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First Aid & Emergencies

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Drug Allergy Treatment

Call 911 if the person has:

  • Difficulty breathing or wheezing
  • Tightness in the throat or a feeling that the airways are closing
  • Hoarseness or trouble speaking
  • Swollen lips, tongue, or throat
  • Nausea, abdominal pain, or vomiting
  • Fast heartbeat or pulse
  • Anxiety or dizziness
  • Loss of consciousness
  • Hives and trouble breathing
  • Other symptoms of a severe allergic reaction (anaphylaxis)
  • Had severe reactions in the past

1. When to See a Doctor

See a doctor immediately for these symptoms:

  • A fast-spreading painful red or blistered area on the skin
  • Top layer of skin peels off in sheets without blistering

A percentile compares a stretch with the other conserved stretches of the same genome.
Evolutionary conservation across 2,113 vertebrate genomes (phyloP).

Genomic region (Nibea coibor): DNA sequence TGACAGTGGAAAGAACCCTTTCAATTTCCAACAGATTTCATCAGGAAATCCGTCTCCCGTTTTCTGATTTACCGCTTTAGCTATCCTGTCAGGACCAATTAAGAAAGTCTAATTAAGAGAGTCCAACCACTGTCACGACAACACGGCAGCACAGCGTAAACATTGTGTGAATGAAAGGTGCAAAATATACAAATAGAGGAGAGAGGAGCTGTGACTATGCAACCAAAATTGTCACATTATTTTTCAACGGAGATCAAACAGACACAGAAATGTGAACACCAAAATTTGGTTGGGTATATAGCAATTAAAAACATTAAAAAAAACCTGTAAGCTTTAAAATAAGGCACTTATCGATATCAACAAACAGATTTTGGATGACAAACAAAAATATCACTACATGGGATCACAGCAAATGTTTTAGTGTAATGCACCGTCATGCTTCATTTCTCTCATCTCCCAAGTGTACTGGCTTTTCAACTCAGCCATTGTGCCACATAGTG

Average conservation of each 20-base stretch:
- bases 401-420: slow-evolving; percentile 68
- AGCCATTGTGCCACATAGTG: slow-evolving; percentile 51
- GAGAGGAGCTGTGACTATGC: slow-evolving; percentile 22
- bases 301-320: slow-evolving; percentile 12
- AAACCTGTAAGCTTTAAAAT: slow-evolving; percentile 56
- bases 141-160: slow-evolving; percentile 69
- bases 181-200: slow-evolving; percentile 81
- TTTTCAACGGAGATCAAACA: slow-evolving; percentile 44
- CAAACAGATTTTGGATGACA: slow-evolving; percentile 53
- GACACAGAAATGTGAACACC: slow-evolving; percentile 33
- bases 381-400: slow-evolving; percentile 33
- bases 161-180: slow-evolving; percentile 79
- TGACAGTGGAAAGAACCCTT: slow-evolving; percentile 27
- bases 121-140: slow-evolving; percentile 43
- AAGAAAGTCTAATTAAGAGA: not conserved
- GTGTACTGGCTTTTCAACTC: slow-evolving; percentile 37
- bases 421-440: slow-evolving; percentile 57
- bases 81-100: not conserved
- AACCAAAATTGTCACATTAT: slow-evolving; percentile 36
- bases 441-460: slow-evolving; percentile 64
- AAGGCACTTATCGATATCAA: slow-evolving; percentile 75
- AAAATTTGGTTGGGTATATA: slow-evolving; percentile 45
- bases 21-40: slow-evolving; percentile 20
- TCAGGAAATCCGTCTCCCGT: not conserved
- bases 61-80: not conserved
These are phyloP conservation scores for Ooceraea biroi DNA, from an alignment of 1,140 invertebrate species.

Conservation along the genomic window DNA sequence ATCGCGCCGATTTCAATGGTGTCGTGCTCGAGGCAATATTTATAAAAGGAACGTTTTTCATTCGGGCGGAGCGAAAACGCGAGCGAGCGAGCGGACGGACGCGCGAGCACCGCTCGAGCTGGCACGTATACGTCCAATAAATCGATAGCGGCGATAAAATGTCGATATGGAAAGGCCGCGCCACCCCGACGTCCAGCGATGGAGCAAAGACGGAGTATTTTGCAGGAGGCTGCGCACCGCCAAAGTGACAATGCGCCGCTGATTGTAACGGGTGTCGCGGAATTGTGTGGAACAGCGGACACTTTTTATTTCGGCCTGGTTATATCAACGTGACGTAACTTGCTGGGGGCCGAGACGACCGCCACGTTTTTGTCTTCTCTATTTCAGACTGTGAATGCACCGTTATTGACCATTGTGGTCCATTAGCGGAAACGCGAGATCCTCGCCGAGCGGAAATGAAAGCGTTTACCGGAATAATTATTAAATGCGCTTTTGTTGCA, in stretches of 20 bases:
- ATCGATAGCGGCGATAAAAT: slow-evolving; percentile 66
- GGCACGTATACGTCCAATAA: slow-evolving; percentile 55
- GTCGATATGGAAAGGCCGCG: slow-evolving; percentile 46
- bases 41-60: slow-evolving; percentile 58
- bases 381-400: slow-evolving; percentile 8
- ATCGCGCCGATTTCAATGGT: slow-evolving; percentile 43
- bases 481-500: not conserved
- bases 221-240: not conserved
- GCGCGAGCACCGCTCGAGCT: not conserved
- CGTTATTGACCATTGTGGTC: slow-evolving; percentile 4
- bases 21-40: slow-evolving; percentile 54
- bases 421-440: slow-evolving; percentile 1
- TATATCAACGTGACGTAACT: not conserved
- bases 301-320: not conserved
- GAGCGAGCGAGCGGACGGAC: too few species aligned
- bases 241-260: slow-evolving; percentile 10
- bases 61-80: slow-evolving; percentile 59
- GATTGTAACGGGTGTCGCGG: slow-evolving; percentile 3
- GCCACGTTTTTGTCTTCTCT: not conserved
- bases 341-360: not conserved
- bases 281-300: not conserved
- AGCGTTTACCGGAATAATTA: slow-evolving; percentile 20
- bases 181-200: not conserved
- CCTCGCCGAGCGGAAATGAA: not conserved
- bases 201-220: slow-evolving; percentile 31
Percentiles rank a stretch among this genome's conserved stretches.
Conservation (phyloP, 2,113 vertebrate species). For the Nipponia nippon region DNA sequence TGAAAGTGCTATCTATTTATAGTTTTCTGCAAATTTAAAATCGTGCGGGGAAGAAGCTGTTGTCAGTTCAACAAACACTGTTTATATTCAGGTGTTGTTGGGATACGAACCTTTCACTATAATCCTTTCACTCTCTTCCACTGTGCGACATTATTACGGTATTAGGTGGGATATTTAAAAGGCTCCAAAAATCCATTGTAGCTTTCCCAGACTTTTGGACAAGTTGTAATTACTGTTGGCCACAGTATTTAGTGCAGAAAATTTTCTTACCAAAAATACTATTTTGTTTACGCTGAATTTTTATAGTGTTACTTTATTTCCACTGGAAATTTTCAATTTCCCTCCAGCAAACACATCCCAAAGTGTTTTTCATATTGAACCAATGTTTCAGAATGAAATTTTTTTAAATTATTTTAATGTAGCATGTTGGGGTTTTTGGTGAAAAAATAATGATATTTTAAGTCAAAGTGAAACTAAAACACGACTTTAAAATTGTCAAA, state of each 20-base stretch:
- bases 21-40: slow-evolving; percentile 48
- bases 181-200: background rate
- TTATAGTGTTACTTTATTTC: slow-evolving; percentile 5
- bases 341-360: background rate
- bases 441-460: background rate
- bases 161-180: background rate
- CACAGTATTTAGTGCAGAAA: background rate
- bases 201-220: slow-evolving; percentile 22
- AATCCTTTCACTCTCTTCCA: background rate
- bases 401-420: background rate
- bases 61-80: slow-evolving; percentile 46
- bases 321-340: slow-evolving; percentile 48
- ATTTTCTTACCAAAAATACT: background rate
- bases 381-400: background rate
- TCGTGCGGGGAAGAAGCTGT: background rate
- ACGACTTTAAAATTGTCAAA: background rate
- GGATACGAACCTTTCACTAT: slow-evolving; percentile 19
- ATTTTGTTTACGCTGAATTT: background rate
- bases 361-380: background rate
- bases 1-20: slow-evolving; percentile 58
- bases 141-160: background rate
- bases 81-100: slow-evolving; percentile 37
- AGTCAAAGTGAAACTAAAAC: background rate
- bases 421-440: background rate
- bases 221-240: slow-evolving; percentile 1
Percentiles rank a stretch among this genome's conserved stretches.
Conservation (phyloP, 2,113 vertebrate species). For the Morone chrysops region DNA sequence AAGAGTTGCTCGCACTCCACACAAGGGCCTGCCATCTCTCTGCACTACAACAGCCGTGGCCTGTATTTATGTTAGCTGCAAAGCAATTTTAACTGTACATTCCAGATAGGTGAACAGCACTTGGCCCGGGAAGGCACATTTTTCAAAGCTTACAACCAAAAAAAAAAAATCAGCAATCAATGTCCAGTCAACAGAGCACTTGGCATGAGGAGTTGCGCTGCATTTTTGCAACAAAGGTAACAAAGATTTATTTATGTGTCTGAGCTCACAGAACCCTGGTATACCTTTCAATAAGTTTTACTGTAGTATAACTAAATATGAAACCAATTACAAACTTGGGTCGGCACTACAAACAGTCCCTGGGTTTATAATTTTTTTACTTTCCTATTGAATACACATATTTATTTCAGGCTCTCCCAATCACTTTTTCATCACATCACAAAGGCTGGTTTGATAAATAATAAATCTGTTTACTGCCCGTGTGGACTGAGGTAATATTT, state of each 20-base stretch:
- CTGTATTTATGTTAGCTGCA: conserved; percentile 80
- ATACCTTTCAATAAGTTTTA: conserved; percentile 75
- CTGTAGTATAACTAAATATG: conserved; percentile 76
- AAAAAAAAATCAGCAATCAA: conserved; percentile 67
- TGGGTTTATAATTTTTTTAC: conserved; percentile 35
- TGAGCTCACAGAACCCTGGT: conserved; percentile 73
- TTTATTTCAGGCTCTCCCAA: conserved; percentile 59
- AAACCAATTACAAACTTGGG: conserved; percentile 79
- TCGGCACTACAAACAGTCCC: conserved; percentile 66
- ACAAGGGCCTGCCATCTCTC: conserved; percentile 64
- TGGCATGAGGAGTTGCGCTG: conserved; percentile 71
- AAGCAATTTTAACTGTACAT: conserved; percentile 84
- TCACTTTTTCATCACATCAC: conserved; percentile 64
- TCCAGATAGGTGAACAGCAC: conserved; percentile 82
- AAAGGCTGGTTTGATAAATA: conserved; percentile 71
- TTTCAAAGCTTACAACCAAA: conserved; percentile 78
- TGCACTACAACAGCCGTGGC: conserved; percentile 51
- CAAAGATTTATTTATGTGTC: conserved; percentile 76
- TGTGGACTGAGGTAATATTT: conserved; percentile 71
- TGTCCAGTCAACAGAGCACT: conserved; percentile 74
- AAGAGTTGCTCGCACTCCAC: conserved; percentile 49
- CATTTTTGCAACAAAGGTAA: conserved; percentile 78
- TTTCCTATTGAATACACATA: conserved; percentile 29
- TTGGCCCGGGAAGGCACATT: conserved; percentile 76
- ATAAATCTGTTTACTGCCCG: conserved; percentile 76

• Scalded-looking raw areas of flesh
  • Discomfort
  • Fever
  • Condition spreading to eyes, mouth, and genitals

Call the doctor as soon as possible if the person has:

  • Swollen face, tongue, or lips, even without breathing difficulty or increase in swelling
  • Skin rash, itching, a feeling of warmth, or hives

See Severe Allergic Reaction Treatment.

2. Stop Taking the Drug that Triggered the Reaction

3. Control Itching

For a mild reaction:

  • Give an adult an over-the-counter antihistamine. Check with a doctor before giving an antihistamine to a child.
  • Use cool compresses on the area or have the person take cool showers.
  • Avoid strong soaps, detergents, and other chemicals.
  • Stay in a cool room. Have the person wear loose-fitting, lightweight clothes.
  • For a rash, apply calamine lotion.

4. Follow Up

  • Call or see a doctor if home treatment doesn't help or symptoms get worse.
  • Talk to the doctor about an alternative medicine and what drug(s) to avoid in the future.
  • Serious symptoms may require a hospital stay.

WebMD Medical Reference

Reviewed by Scott Keller, MD on November 21, 2013

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